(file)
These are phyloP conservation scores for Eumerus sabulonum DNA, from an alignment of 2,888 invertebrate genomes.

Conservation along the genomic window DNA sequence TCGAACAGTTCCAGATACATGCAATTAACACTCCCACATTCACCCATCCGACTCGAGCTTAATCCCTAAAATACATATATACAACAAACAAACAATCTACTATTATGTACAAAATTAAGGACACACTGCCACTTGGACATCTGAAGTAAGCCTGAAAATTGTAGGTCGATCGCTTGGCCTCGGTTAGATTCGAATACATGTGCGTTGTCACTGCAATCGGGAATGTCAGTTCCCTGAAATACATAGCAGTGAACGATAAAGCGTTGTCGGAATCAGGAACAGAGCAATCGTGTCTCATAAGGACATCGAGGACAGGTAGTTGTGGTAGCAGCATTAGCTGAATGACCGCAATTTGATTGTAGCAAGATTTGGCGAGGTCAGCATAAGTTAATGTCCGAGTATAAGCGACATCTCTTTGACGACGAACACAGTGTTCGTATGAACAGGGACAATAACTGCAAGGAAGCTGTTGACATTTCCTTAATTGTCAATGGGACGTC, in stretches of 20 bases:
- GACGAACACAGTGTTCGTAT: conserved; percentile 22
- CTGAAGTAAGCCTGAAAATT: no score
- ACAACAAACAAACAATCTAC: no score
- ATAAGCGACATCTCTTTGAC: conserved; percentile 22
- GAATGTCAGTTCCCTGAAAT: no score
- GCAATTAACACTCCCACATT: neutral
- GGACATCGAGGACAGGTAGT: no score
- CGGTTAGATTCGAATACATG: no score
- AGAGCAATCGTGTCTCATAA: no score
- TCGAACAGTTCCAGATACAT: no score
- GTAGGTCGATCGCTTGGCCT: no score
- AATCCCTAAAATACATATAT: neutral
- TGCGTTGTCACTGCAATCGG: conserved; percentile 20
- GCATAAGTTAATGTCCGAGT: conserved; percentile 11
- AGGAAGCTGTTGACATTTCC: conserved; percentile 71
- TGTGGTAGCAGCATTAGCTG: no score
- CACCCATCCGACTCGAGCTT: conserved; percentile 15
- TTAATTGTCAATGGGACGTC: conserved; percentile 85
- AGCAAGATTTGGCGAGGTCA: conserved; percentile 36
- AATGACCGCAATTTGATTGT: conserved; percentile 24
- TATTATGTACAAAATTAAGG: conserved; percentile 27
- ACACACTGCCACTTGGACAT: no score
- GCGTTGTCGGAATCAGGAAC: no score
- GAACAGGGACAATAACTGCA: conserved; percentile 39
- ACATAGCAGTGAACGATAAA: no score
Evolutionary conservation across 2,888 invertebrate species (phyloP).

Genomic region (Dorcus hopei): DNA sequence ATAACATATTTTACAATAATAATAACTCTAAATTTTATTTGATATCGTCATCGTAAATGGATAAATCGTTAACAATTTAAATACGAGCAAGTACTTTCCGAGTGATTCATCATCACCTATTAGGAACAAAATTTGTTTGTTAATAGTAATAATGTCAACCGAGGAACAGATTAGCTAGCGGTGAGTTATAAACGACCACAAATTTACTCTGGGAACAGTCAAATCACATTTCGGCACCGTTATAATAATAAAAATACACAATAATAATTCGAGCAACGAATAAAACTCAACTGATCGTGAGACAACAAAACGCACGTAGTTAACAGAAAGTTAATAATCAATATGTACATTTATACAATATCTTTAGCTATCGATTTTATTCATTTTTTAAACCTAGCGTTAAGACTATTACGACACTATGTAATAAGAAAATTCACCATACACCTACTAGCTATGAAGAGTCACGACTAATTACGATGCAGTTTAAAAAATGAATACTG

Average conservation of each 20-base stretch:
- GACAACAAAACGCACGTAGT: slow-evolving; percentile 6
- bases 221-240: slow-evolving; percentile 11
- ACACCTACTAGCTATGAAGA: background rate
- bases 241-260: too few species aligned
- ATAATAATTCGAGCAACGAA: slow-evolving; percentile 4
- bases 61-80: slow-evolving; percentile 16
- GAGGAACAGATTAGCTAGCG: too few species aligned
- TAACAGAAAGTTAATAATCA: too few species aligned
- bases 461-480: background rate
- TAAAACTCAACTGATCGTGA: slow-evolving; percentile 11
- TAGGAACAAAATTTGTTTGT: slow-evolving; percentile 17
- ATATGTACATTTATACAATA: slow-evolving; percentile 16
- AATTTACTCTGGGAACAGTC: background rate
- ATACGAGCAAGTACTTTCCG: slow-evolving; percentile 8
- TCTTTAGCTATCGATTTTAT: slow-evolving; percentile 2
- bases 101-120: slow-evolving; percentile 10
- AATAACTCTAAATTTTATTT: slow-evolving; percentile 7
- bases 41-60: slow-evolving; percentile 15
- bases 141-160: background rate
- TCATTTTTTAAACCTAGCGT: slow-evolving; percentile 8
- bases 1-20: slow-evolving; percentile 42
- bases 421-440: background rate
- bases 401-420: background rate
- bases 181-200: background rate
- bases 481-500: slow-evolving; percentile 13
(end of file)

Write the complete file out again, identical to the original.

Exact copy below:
These are phyloP conservation scores for Eumerus sabulonum DNA, from an alignment of 2,888 invertebrate genomes.

Conservation along the genomic window DNA sequence TCGAACAGTTCCAGATACATGCAATTAACACTCCCACATTCACCCATCCGACTCGAGCTTAATCCCTAAAATACATATATACAACAAACAAACAATCTACTATTATGTACAAAATTAAGGACACACTGCCACTTGGACATCTGAAGTAAGCCTGAAAATTGTAGGTCGATCGCTTGGCCTCGGTTAGATTCGAATACATGTGCGTTGTCACTGCAATCGGGAATGTCAGTTCCCTGAAATACATAGCAGTGAACGATAAAGCGTTGTCGGAATCAGGAACAGAGCAATCGTGTCTCATAAGGACATCGAGGACAGGTAGTTGTGGTAGCAGCATTAGCTGAATGACCGCAATTTGATTGTAGCAAGATTTGGCGAGGTCAGCATAAGTTAATGTCCGAGTATAAGCGACATCTCTTTGACGACGAACACAGTGTTCGTATGAACAGGGACAATAACTGCAAGGAAGCTGTTGACATTTCCTTAATTGTCAATGGGACGTC, in stretches of 20 bases:
- GACGAACACAGTGTTCGTAT: conserved; percentile 22
- CTGAAGTAAGCCTGAAAATT: no score
- ACAACAAACAAACAATCTAC: no score
- ATAAGCGACATCTCTTTGAC: conserved; percentile 22
- GAATGTCAGTTCCCTGAAAT: no score
- GCAATTAACACTCCCACATT: neutral
- GGACATCGAGGACAGGTAGT: no score
- CGGTTAGATTCGAATACATG: no score
- AGAGCAATCGTGTCTCATAA: no score
- TCGAACAGTTCCAGATACAT: no score
- GTAGGTCGATCGCTTGGCCT: no score
- AATCCCTAAAATACATATAT: neutral
- TGCGTTGTCACTGCAATCGG: conserved; percentile 20
- GCATAAGTTAATGTCCGAGT: conserved; percentile 11
- AGGAAGCTGTTGACATTTCC: conserved; percentile 71
- TGTGGTAGCAGCATTAGCTG: no score
- CACCCATCCGACTCGAGCTT: conserved; percentile 15
- TTAATTGTCAATGGGACGTC: conserved; percentile 85
- AGCAAGATTTGGCGAGGTCA: conserved; percentile 36
- AATGACCGCAATTTGATTGT: conserved; percentile 24
- TATTATGTACAAAATTAAGG: conserved; percentile 27
- ACACACTGCCACTTGGACAT: no score
- GCGTTGTCGGAATCAGGAAC: no score
- GAACAGGGACAATAACTGCA: conserved; percentile 39
- ACATAGCAGTGAACGATAAA: no score
Evolutionary conservation across 2,888 invertebrate species (phyloP).

Genomic region (Dorcus hopei): DNA sequence ATAACATATTTTACAATAATAATAACTCTAAATTTTATTTGATATCGTCATCGTAAATGGATAAATCGTTAACAATTTAAATACGAGCAAGTACTTTCCGAGTGATTCATCATCACCTATTAGGAACAAAATTTGTTTGTTAATAGTAATAATGTCAACCGAGGAACAGATTAGCTAGCGGTGAGTTATAAACGACCACAAATTTACTCTGGGAACAGTCAAATCACATTTCGGCACCGTTATAATAATAAAAATACACAATAATAATTCGAGCAACGAATAAAACTCAACTGATCGTGAGACAACAAAACGCACGTAGTTAACAGAAAGTTAATAATCAATATGTACATTTATACAATATCTTTAGCTATCGATTTTATTCATTTTTTAAACCTAGCGTTAAGACTATTACGACACTATGTAATAAGAAAATTCACCATACACCTACTAGCTATGAAGAGTCACGACTAATTACGATGCAGTTTAAAAAATGAATACTG

Average conservation of each 20-base stretch:
- GACAACAAAACGCACGTAGT: slow-evolving; percentile 6
- bases 221-240: slow-evolving; percentile 11
- ACACCTACTAGCTATGAAGA: background rate
- bases 241-260: too few species aligned
- ATAATAATTCGAGCAACGAA: slow-evolving; percentile 4
- bases 61-80: slow-evolving; percentile 16
- GAGGAACAGATTAGCTAGCG: too few species aligned
- TAACAGAAAGTTAATAATCA: too few species aligned
- bases 461-480: background rate
- TAAAACTCAACTGATCGTGA: slow-evolving; percentile 11
- TAGGAACAAAATTTGTTTGT: slow-evolving; percentile 17
- ATATGTACATTTATACAATA: slow-evolving; percentile 16
- AATTTACTCTGGGAACAGTC: background rate
- ATACGAGCAAGTACTTTCCG: slow-evolving; percentile 8
- TCTTTAGCTATCGATTTTAT: slow-evolving; percentile 2
- bases 101-120: slow-evolving; percentile 10
- AATAACTCTAAATTTTATTT: slow-evolving; percentile 7
- bases 41-60: slow-evolving; percentile 15
- bases 141-160: background rate
- TCATTTTTTAAACCTAGCGT: slow-evolving; percentile 8
- bases 1-20: slow-evolving; percentile 42
- bases 421-440: background rate
- bases 401-420: background rate
- bases 181-200: background rate
- bases 481-500: slow-evolving; percentile 13